P50? P90? Exceedance Probabilities Demystified

Travis Lowder's picture

One of the big risks for wind (not to mention solar) developers is the variability of their fuel source. While day ahead and hour ahead forecasting is getting better by the day, no developer can guarantee that a site with a history of strong and sustained gusts won’t go flukey for a season or two and underproduce. Thus, to protect themselves against such shortfalls and possible loan defaults, lenders and investors have implemented production requirements on potential projects. These requirements involve the calculation of exceedance probabilities for wind-driven energy production, which are expressed as P values (the “P” stands for probability). P90 denotes the level of annual wind-driven electricity generation that is forecasted to be exceeded 90% of the year. P50 is average level of generation: half of the year’s output is expected to surpass this level, and the other half is predicted to fall below it.

The math behind the calculation of exceedance probabilities isn’t difficult, but it bears a quick explanation for a more thorough understanding the P value’s importance in the development and financing of wind projects.

Exceedance Probability: The Elevator Pitch

Exceedance probability refers to the chances that a particular measure will be surpassed in value by another, randomly selected measure. For example: you may want to know what the chances are of meeting an American man who is taller than 5’10”, (which we’ll call average height for this example). One way to determine this would be to graph out a cumulative distribution function, or CDF, for a sample of American men.

Line graph illustrating exceedance probability using hypothetical data about the height of American males.

Figure 1. Exceedance Probability Explained with an Example 

Note: the above graph is not based on real data.

Note that P90 does not mean that there is a 90% chance of occurrence; P50 is actually more likely to occur because it is the mean. P90 is, however, is a high-confidence measure, because it implies a high probability for exceedance.The advantage of using a CDF is that it displays the range of exceedance probabilities for a sample, and does not limit calculations to a single value. I’ll avoid the mathematics involved in plotting a CDF (although this source has a pretty good, basic explanation), and just skip the gist of the function, which is this: as x values increase, the probability that a randomly selected value has of exceeding them lessens. Turning back to our example on height, if we’re assuming that 5’10” is the average or mean height, the point where it would hit on the graph would be at P50. That is, there is a 50% chance that a randomly selected man in the sample will be taller than someone who is 5’10”. Let’s say that 6’5” is at the P10 level—this indicates that there is a 10% chance of a randomly selected American male being taller than this. And at 5’0”, or the P90 level, there is a 90% chance of a random man being taller.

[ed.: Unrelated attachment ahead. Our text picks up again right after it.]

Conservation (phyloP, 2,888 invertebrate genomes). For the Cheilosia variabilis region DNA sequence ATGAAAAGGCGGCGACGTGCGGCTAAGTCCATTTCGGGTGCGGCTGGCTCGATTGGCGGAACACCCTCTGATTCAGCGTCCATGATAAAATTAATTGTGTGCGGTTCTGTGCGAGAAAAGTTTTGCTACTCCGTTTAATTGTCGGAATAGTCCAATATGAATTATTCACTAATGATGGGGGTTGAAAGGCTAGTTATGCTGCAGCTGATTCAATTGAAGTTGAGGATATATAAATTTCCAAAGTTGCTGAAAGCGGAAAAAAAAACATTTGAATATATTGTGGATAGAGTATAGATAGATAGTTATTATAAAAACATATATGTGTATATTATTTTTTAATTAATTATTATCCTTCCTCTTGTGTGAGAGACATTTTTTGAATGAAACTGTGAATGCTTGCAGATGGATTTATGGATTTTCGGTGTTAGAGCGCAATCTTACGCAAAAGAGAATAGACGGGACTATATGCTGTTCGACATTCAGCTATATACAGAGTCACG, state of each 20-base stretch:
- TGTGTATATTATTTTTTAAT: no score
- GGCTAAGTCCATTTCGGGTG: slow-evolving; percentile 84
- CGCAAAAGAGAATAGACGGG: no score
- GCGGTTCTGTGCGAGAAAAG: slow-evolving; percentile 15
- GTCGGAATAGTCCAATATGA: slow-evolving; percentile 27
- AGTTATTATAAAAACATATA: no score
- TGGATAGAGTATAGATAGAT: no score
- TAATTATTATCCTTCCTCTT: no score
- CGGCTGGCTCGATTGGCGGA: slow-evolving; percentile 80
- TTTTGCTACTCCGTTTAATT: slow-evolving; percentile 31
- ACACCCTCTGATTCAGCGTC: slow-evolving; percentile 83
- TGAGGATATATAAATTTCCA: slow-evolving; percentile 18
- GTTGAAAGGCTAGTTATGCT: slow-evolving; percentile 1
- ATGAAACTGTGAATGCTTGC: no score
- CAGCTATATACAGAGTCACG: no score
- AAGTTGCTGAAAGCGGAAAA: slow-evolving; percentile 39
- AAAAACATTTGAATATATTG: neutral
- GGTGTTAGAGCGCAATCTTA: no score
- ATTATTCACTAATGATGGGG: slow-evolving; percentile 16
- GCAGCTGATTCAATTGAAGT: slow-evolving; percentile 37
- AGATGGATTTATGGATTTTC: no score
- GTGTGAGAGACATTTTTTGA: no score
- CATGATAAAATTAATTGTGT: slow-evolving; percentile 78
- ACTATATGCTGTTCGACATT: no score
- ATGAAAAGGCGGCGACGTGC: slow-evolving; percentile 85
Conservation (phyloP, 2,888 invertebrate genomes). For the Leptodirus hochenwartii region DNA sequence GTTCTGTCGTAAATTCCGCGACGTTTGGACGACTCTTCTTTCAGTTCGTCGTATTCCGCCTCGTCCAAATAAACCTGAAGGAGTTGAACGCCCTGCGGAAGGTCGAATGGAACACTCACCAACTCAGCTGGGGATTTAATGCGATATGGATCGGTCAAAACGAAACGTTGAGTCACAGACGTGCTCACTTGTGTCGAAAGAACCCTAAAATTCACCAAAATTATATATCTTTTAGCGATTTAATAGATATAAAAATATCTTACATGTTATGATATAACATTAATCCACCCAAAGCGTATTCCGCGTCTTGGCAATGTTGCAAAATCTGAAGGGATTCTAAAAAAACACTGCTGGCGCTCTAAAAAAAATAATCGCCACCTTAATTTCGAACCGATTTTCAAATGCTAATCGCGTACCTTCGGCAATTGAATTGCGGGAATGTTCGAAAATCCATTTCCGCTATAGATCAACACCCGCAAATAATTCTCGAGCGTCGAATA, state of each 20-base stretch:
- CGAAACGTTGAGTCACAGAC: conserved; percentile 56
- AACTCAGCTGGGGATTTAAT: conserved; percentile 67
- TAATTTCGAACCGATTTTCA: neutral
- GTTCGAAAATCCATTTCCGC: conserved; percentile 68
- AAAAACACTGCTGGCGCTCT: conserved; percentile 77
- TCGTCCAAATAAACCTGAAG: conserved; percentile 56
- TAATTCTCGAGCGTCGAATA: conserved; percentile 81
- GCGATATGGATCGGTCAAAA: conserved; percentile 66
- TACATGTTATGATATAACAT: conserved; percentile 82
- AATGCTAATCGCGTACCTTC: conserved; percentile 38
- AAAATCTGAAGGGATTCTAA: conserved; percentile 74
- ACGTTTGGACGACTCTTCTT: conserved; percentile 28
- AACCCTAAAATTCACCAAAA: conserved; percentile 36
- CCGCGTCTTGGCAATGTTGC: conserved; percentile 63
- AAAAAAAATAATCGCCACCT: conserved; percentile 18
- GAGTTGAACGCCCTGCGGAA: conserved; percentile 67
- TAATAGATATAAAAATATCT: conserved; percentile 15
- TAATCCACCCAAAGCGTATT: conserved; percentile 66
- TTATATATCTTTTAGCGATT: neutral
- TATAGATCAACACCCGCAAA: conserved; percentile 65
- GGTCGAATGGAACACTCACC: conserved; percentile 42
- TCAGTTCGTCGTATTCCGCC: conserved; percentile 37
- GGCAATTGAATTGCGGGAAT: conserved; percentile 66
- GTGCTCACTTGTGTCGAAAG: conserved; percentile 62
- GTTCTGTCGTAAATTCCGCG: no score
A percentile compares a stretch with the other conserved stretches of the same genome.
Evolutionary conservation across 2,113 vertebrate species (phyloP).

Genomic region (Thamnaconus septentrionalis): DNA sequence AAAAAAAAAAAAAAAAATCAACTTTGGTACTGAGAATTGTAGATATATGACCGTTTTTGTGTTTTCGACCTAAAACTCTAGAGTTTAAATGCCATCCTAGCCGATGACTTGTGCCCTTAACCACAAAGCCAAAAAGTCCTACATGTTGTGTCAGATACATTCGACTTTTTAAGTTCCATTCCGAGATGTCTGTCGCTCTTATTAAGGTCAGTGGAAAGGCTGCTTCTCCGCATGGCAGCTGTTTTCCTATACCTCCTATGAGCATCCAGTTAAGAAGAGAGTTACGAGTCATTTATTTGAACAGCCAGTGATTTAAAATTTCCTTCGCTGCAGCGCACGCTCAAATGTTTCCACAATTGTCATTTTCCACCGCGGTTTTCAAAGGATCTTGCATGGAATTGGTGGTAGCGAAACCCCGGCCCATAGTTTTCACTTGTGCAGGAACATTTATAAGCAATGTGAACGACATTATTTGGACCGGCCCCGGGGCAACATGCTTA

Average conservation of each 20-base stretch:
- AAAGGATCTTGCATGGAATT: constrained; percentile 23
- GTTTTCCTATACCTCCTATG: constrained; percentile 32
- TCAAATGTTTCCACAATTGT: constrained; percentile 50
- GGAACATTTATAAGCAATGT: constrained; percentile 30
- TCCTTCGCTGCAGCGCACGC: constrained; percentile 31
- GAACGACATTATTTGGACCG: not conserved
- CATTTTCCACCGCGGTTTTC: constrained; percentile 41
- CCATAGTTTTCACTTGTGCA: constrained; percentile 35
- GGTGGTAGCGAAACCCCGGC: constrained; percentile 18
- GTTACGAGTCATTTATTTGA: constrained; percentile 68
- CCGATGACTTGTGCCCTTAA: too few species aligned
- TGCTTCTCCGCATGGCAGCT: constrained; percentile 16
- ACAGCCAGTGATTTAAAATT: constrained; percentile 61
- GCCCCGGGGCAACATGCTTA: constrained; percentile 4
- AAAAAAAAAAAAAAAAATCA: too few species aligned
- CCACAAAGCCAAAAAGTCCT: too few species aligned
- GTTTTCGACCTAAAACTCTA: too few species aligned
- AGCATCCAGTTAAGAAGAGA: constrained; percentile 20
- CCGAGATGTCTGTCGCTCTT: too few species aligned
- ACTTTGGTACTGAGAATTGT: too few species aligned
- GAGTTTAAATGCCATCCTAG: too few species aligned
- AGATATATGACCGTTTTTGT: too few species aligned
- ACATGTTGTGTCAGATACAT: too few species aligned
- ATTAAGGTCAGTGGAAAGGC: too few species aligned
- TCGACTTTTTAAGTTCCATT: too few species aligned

What this Means for Wind

To appropriately size the amount of debt a wind project should receive, financiers will peg certain P values to debt service coverage ratios, or DSCRs. A DSCR is a proportion of project income to the costs of servicing loans (see blog posts by Karlynn Cory and Michael Mendelsohn for more on this). A DSCR of 1.4-1.5—which has become common for the P50 level—indicates $1.40-$1.50 of revenue for every $1 paid out to debt. At P99, i.e. the level of output that will supposedly be exceeded 99% of the time (which is the closest thing to a guarantee that a wind farm can offer), the DSCR will be lower—typically somewhere closer to 1. Notice the P value and DSCR are inversely related: as one goes up, the other goes down. Lenders may assign DSCRs to the P99, P90, and P50 levels, and, after considering the spread, determine the amount of debt a particular project can comfortably support for the various levels of predicted production.

The takeaway here is that the DSCR is chosen by the financier, not the developer. However, developers stand to benefit from a basic understanding of P values and DSCRs so that they can get a handle on the terms of their debt. Variability means risk, risks are costly, and costs can be better managed with the proper information. It will be interesting to see, going forward, how variability risk can be further mitigated through the increasing sophistication of forecasting models and innovations in storage technology. Time will tell.

 

References

Cooper Energy. "Cumulative Probability – P90, P50, P10. Cooper Energy Investor Series." http://www.cooperenergy.com.au/media/files/Cumulative%20Probability%20P90%20P50%20P10.pdf